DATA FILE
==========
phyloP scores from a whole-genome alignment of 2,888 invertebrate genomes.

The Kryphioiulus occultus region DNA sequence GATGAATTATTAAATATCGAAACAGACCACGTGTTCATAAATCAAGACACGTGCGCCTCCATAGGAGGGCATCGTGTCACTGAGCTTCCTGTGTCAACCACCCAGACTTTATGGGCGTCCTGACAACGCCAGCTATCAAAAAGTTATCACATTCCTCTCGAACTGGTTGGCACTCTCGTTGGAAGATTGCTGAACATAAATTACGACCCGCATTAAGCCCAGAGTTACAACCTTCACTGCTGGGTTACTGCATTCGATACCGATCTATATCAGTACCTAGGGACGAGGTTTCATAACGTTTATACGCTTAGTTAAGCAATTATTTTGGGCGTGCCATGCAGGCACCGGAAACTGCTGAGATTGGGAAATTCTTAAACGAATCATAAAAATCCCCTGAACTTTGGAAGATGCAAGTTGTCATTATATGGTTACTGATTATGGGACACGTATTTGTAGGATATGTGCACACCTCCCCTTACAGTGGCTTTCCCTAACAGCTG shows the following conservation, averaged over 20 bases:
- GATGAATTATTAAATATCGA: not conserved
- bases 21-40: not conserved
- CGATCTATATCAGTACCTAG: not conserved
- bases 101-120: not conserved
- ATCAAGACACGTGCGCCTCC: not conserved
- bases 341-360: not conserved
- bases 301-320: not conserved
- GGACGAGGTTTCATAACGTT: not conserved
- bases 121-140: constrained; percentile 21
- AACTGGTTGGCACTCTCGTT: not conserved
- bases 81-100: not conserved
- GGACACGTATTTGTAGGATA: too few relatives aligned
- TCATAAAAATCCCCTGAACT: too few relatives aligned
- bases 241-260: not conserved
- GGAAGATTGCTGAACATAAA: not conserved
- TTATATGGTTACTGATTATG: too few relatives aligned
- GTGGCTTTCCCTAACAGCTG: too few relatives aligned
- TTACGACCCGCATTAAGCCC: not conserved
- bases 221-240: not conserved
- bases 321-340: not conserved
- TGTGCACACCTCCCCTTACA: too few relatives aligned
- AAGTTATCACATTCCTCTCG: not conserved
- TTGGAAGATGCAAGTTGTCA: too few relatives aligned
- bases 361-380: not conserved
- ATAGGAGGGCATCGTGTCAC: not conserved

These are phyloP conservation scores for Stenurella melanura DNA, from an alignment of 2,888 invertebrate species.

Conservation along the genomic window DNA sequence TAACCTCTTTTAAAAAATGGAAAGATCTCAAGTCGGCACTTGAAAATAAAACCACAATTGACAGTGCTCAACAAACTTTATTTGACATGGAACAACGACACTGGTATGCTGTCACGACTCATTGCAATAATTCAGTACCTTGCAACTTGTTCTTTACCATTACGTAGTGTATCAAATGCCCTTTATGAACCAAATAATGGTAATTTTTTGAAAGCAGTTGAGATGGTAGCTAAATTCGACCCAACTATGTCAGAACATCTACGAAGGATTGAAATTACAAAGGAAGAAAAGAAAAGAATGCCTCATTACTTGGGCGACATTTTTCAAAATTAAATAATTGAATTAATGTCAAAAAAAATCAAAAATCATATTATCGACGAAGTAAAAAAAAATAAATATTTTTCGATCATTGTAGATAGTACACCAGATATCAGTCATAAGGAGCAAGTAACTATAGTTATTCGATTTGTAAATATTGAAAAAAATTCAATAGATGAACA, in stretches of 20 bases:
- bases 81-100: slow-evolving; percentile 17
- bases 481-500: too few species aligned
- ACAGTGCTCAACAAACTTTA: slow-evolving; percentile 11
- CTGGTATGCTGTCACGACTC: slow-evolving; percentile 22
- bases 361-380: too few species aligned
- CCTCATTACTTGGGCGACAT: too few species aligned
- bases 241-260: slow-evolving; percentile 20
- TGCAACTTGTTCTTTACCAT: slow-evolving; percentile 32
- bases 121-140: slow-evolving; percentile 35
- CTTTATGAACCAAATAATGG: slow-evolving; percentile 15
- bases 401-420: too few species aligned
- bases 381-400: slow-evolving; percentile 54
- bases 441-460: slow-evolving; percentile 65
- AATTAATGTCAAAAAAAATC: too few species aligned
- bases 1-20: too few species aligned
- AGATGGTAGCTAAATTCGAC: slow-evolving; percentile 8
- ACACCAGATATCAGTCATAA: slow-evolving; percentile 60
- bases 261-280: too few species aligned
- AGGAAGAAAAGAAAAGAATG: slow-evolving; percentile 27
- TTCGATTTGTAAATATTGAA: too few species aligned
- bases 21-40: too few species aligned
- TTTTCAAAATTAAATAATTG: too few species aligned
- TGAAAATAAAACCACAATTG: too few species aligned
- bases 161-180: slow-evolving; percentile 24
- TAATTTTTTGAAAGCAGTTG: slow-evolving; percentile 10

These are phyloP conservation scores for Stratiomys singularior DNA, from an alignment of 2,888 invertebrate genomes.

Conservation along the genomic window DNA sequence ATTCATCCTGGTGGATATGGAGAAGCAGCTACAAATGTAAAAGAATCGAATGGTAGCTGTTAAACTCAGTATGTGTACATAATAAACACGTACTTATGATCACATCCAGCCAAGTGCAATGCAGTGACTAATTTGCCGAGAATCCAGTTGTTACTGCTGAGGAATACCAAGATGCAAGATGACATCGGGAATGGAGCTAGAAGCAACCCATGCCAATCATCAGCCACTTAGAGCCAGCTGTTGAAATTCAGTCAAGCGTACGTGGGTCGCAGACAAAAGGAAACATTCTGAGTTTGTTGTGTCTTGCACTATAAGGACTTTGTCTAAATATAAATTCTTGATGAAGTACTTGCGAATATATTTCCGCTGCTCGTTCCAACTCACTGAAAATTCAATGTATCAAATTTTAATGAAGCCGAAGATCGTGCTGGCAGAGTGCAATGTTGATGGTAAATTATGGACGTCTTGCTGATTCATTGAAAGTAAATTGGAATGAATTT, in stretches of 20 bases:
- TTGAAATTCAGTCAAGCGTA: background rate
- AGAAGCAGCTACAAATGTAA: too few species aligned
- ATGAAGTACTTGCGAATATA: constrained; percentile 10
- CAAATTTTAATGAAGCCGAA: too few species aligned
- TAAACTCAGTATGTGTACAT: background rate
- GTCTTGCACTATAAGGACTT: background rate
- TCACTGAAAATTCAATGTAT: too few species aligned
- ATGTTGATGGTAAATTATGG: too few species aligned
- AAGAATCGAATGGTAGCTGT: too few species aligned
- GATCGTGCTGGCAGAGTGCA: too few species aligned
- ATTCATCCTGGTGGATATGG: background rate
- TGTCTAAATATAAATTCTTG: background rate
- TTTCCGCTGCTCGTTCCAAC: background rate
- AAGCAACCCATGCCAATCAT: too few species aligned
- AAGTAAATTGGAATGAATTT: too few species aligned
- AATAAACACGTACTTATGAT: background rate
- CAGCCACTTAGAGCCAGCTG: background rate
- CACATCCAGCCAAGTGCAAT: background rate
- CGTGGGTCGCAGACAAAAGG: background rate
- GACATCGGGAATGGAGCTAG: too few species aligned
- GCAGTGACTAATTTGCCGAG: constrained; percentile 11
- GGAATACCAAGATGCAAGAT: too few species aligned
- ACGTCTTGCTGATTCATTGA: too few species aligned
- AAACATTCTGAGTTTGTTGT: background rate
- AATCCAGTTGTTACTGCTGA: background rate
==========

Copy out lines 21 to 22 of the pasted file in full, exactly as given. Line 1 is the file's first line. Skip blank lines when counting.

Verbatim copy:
- bases 221-240: not conserved
- bases 321-340: not conserved